After weeks of Thai protests calling for the government to resign, the country's military chief and electoral commission weighed in.
Despite a deadly face-off with the military over the weekend, antigovernment "Red Shirt" protesters in Thailand vowed to continue their protest until the government resigns. The country’s ruling party is also facing pressure from the electoral commission over reportedly misusing campaign donations.
If the government does not step down, it could possibly be forced to do so by Thailand’s constitutional court. The electoral commission will give its recommendation to the attorney general, who will then decide whether to pass the case to the country’s highest court. While this procedure normally takes as long as six months, legal officials say they will expedite it. The court has the power to dissolve the ruling Democrat Party and ban Prime Minister Abhisit Vejjajiva from politics.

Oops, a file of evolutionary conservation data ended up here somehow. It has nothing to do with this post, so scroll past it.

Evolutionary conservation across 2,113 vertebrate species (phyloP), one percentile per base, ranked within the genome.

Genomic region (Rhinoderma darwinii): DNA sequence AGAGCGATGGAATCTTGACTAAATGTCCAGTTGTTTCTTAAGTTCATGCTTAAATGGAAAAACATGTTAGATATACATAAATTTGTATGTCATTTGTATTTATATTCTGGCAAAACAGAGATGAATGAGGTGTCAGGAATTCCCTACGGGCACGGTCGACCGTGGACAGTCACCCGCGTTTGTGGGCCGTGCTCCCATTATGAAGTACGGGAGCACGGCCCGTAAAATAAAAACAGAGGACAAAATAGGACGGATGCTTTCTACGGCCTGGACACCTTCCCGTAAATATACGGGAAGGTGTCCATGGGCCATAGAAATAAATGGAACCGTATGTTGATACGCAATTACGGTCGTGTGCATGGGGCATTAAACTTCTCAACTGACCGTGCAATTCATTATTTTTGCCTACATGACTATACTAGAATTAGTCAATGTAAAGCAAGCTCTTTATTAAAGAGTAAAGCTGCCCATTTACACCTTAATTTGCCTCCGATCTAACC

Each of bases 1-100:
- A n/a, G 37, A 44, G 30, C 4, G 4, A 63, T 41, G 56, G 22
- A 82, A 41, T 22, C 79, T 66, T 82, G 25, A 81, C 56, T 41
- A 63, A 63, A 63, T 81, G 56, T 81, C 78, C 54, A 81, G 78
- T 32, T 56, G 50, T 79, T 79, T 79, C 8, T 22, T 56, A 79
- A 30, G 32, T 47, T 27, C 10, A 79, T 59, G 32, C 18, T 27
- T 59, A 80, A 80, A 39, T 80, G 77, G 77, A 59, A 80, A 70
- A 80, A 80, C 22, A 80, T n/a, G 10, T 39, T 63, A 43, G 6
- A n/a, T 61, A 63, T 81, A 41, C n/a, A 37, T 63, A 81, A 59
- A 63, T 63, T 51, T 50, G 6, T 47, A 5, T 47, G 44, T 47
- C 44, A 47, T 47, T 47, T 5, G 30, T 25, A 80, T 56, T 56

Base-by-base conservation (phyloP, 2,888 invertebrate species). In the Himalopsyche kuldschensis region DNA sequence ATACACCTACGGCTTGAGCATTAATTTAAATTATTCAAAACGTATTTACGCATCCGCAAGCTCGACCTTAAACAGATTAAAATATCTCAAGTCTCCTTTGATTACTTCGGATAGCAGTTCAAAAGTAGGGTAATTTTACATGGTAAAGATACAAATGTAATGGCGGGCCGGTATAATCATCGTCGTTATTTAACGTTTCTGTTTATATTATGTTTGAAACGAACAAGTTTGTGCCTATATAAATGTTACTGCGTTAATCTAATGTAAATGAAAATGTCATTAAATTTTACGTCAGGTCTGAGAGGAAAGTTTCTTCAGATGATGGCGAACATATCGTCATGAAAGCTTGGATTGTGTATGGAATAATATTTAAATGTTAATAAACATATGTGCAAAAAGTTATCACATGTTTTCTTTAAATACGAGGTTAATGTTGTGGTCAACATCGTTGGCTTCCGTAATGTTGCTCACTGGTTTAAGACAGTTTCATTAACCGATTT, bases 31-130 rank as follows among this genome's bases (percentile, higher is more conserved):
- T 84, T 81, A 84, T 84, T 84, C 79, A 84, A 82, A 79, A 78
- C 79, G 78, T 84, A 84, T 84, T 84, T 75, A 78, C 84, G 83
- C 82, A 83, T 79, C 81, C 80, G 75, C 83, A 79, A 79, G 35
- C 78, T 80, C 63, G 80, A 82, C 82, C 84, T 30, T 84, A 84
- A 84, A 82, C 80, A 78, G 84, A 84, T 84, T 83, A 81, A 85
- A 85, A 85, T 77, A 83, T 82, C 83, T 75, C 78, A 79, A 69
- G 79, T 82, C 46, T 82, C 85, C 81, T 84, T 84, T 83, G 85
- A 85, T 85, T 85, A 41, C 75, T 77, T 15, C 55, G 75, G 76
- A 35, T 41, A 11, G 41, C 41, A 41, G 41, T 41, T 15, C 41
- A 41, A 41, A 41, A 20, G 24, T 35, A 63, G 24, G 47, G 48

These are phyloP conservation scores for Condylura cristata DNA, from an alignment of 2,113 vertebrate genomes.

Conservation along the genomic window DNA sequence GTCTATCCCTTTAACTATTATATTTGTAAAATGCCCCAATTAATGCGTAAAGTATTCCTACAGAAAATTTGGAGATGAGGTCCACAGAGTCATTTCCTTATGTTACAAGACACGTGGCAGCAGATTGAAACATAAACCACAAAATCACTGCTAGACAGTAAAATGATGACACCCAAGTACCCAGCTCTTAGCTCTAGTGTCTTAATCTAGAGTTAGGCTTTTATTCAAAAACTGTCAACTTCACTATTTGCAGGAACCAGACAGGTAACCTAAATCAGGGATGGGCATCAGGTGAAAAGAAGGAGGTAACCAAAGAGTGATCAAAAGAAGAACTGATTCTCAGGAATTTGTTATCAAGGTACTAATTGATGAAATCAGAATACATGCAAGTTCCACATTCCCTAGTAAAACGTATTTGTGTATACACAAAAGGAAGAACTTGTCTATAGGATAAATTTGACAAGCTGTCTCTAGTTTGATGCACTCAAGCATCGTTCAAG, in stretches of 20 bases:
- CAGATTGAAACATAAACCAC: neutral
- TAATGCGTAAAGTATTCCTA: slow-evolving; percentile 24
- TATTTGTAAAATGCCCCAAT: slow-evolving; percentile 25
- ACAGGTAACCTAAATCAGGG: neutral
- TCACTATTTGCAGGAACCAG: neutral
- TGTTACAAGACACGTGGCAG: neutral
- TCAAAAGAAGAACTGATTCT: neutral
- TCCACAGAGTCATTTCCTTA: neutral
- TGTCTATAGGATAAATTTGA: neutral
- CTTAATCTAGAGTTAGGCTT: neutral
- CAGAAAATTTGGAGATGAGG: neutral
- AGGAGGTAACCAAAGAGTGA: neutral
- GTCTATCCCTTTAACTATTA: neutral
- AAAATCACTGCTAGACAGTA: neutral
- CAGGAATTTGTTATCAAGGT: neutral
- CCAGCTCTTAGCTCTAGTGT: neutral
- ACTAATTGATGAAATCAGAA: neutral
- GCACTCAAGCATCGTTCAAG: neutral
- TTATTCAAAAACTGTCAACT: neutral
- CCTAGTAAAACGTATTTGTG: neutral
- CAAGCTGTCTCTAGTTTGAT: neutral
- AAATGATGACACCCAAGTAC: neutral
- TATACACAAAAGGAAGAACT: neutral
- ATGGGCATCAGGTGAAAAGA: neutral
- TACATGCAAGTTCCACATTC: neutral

Thailand has a history of standoffs like this, so the legal system is equipped to deal with them. The constitutional court removed Somchai Wongsawat as prime minister in 2008. If the court successfully intervenes in the standoff, many people in Thailand say it will provide a clear way to restore the rule of law and peacefully end the standoff in such a way that is good for protesters and the embattled prime minister, reports the Financial Times.